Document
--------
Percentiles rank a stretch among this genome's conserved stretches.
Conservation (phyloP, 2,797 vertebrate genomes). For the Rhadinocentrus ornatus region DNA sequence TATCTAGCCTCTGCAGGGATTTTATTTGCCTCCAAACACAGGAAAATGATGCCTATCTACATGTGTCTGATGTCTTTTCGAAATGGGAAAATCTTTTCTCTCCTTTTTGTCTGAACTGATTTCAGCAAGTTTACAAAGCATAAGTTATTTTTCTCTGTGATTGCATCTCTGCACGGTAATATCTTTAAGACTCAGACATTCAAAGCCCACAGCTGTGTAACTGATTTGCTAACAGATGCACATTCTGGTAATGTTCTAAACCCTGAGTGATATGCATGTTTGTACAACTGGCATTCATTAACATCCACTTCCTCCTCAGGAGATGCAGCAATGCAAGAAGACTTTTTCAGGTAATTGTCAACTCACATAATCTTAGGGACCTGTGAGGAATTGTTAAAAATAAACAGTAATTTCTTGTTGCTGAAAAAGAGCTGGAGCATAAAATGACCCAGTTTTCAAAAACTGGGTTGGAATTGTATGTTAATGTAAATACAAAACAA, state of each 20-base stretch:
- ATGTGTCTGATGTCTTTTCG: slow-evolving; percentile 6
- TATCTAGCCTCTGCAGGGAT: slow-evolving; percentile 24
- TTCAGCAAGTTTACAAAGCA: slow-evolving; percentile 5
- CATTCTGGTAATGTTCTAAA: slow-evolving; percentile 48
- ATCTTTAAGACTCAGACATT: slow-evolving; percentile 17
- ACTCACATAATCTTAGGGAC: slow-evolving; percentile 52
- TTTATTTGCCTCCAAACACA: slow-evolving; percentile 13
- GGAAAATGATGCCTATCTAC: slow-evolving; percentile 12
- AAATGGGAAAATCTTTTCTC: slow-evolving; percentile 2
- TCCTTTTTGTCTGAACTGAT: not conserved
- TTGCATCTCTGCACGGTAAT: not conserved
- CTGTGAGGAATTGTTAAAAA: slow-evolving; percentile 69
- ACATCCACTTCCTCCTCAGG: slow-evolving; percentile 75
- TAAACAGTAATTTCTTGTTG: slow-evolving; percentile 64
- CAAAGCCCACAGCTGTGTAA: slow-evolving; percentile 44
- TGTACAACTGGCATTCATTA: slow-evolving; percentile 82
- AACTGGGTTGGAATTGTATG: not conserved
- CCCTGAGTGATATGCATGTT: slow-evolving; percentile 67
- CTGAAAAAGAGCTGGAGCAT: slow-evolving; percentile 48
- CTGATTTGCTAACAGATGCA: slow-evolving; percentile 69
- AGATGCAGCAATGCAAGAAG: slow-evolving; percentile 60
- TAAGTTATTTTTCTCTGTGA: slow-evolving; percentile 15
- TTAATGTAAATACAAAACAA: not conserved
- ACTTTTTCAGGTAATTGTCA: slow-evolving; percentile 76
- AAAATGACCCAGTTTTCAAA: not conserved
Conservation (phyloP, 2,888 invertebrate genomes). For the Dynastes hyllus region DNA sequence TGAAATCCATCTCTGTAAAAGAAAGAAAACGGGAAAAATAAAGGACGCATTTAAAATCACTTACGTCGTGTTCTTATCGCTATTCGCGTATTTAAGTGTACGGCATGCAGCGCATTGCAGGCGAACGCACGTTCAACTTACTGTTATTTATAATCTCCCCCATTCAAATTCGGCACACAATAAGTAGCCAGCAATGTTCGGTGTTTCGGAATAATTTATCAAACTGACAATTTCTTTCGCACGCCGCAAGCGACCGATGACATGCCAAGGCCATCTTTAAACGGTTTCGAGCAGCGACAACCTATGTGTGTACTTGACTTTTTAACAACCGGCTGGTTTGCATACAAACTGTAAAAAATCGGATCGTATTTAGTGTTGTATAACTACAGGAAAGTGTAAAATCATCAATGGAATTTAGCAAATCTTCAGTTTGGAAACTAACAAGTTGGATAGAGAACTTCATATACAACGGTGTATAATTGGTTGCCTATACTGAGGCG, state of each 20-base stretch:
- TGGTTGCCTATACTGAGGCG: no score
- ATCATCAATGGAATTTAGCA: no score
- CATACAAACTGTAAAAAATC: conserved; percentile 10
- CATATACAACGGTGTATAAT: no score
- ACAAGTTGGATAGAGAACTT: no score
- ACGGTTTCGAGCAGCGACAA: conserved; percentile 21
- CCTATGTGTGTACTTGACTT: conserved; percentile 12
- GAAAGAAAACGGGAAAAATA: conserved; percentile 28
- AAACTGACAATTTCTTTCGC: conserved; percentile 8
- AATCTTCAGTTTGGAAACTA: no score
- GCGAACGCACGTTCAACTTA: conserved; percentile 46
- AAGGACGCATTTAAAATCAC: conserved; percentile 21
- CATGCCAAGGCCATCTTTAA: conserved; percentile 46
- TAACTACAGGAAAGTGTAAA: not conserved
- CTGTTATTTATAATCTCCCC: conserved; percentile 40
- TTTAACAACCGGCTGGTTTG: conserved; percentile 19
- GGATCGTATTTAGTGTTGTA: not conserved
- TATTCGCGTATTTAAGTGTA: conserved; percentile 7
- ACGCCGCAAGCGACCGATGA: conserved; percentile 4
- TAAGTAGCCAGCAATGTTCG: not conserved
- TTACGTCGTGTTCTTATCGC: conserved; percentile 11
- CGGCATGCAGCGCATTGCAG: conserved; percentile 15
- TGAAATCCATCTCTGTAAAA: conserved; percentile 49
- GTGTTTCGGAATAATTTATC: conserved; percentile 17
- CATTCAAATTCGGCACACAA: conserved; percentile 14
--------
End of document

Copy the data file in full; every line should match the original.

Percentiles rank a stretch among this genome's conserved stretches.
Conservation (phyloP, 2,797 vertebrate genomes). For the Rhadinocentrus ornatus region DNA sequence TATCTAGCCTCTGCAGGGATTTTATTTGCCTCCAAACACAGGAAAATGATGCCTATCTACATGTGTCTGATGTCTTTTCGAAATGGGAAAATCTTTTCTCTCCTTTTTGTCTGAACTGATTTCAGCAAGTTTACAAAGCATAAGTTATTTTTCTCTGTGATTGCATCTCTGCACGGTAATATCTTTAAGACTCAGACATTCAAAGCCCACAGCTGTGTAACTGATTTGCTAACAGATGCACATTCTGGTAATGTTCTAAACCCTGAGTGATATGCATGTTTGTACAACTGGCATTCATTAACATCCACTTCCTCCTCAGGAGATGCAGCAATGCAAGAAGACTTTTTCAGGTAATTGTCAACTCACATAATCTTAGGGACCTGTGAGGAATTGTTAAAAATAAACAGTAATTTCTTGTTGCTGAAAAAGAGCTGGAGCATAAAATGACCCAGTTTTCAAAAACTGGGTTGGAATTGTATGTTAATGTAAATACAAAACAA, state of each 20-base stretch:
- ATGTGTCTGATGTCTTTTCG: slow-evolving; percentile 6
- TATCTAGCCTCTGCAGGGAT: slow-evolving; percentile 24
- TTCAGCAAGTTTACAAAGCA: slow-evolving; percentile 5
- CATTCTGGTAATGTTCTAAA: slow-evolving; percentile 48
- ATCTTTAAGACTCAGACATT: slow-evolving; percentile 17
- ACTCACATAATCTTAGGGAC: slow-evolving; percentile 52
- TTTATTTGCCTCCAAACACA: slow-evolving; percentile 13
- GGAAAATGATGCCTATCTAC: slow-evolving; percentile 12
- AAATGGGAAAATCTTTTCTC: slow-evolving; percentile 2
- TCCTTTTTGTCTGAACTGAT: not conserved
- TTGCATCTCTGCACGGTAAT: not conserved
- CTGTGAGGAATTGTTAAAAA: slow-evolving; percentile 69
- ACATCCACTTCCTCCTCAGG: slow-evolving; percentile 75
- TAAACAGTAATTTCTTGTTG: slow-evolving; percentile 64
- CAAAGCCCACAGCTGTGTAA: slow-evolving; percentile 44
- TGTACAACTGGCATTCATTA: slow-evolving; percentile 82
- AACTGGGTTGGAATTGTATG: not conserved
- CCCTGAGTGATATGCATGTT: slow-evolving; percentile 67
- CTGAAAAAGAGCTGGAGCAT: slow-evolving; percentile 48
- CTGATTTGCTAACAGATGCA: slow-evolving; percentile 69
- AGATGCAGCAATGCAAGAAG: slow-evolving; percentile 60
- TAAGTTATTTTTCTCTGTGA: slow-evolving; percentile 15
- TTAATGTAAATACAAAACAA: not conserved
- ACTTTTTCAGGTAATTGTCA: slow-evolving; percentile 76
- AAAATGACCCAGTTTTCAAA: not conserved
Conservation (phyloP, 2,888 invertebrate genomes). For the Dynastes hyllus region DNA sequence TGAAATCCATCTCTGTAAAAGAAAGAAAACGGGAAAAATAAAGGACGCATTTAAAATCACTTACGTCGTGTTCTTATCGCTATTCGCGTATTTAAGTGTACGGCATGCAGCGCATTGCAGGCGAACGCACGTTCAACTTACTGTTATTTATAATCTCCCCCATTCAAATTCGGCACACAATAAGTAGCCAGCAATGTTCGGTGTTTCGGAATAATTTATCAAACTGACAATTTCTTTCGCACGCCGCAAGCGACCGATGACATGCCAAGGCCATCTTTAAACGGTTTCGAGCAGCGACAACCTATGTGTGTACTTGACTTTTTAACAACCGGCTGGTTTGCATACAAACTGTAAAAAATCGGATCGTATTTAGTGTTGTATAACTACAGGAAAGTGTAAAATCATCAATGGAATTTAGCAAATCTTCAGTTTGGAAACTAACAAGTTGGATAGAGAACTTCATATACAACGGTGTATAATTGGTTGCCTATACTGAGGCG, state of each 20-base stretch:
- TGGTTGCCTATACTGAGGCG: no score
- ATCATCAATGGAATTTAGCA: no score
- CATACAAACTGTAAAAAATC: conserved; percentile 10
- CATATACAACGGTGTATAAT: no score
- ACAAGTTGGATAGAGAACTT: no score
- ACGGTTTCGAGCAGCGACAA: conserved; percentile 21
- CCTATGTGTGTACTTGACTT: conserved; percentile 12
- GAAAGAAAACGGGAAAAATA: conserved; percentile 28
- AAACTGACAATTTCTTTCGC: conserved; percentile 8
- AATCTTCAGTTTGGAAACTA: no score
- GCGAACGCACGTTCAACTTA: conserved; percentile 46
- AAGGACGCATTTAAAATCAC: conserved; percentile 21
- CATGCCAAGGCCATCTTTAA: conserved; percentile 46
- TAACTACAGGAAAGTGTAAA: not conserved
- CTGTTATTTATAATCTCCCC: conserved; percentile 40
- TTTAACAACCGGCTGGTTTG: conserved; percentile 19
- GGATCGTATTTAGTGTTGTA: not conserved
- TATTCGCGTATTTAAGTGTA: conserved; percentile 7
- ACGCCGCAAGCGACCGATGA: conserved; percentile 4
- TAAGTAGCCAGCAATGTTCG: not conserved
- TTACGTCGTGTTCTTATCGC: conserved; percentile 11
- CGGCATGCAGCGCATTGCAG: conserved; percentile 15
- TGAAATCCATCTCTGTAAAA: conserved; percentile 49
- GTGTTTCGGAATAATTTATC: conserved; percentile 17
- CATTCAAATTCGGCACACAA: conserved; percentile 14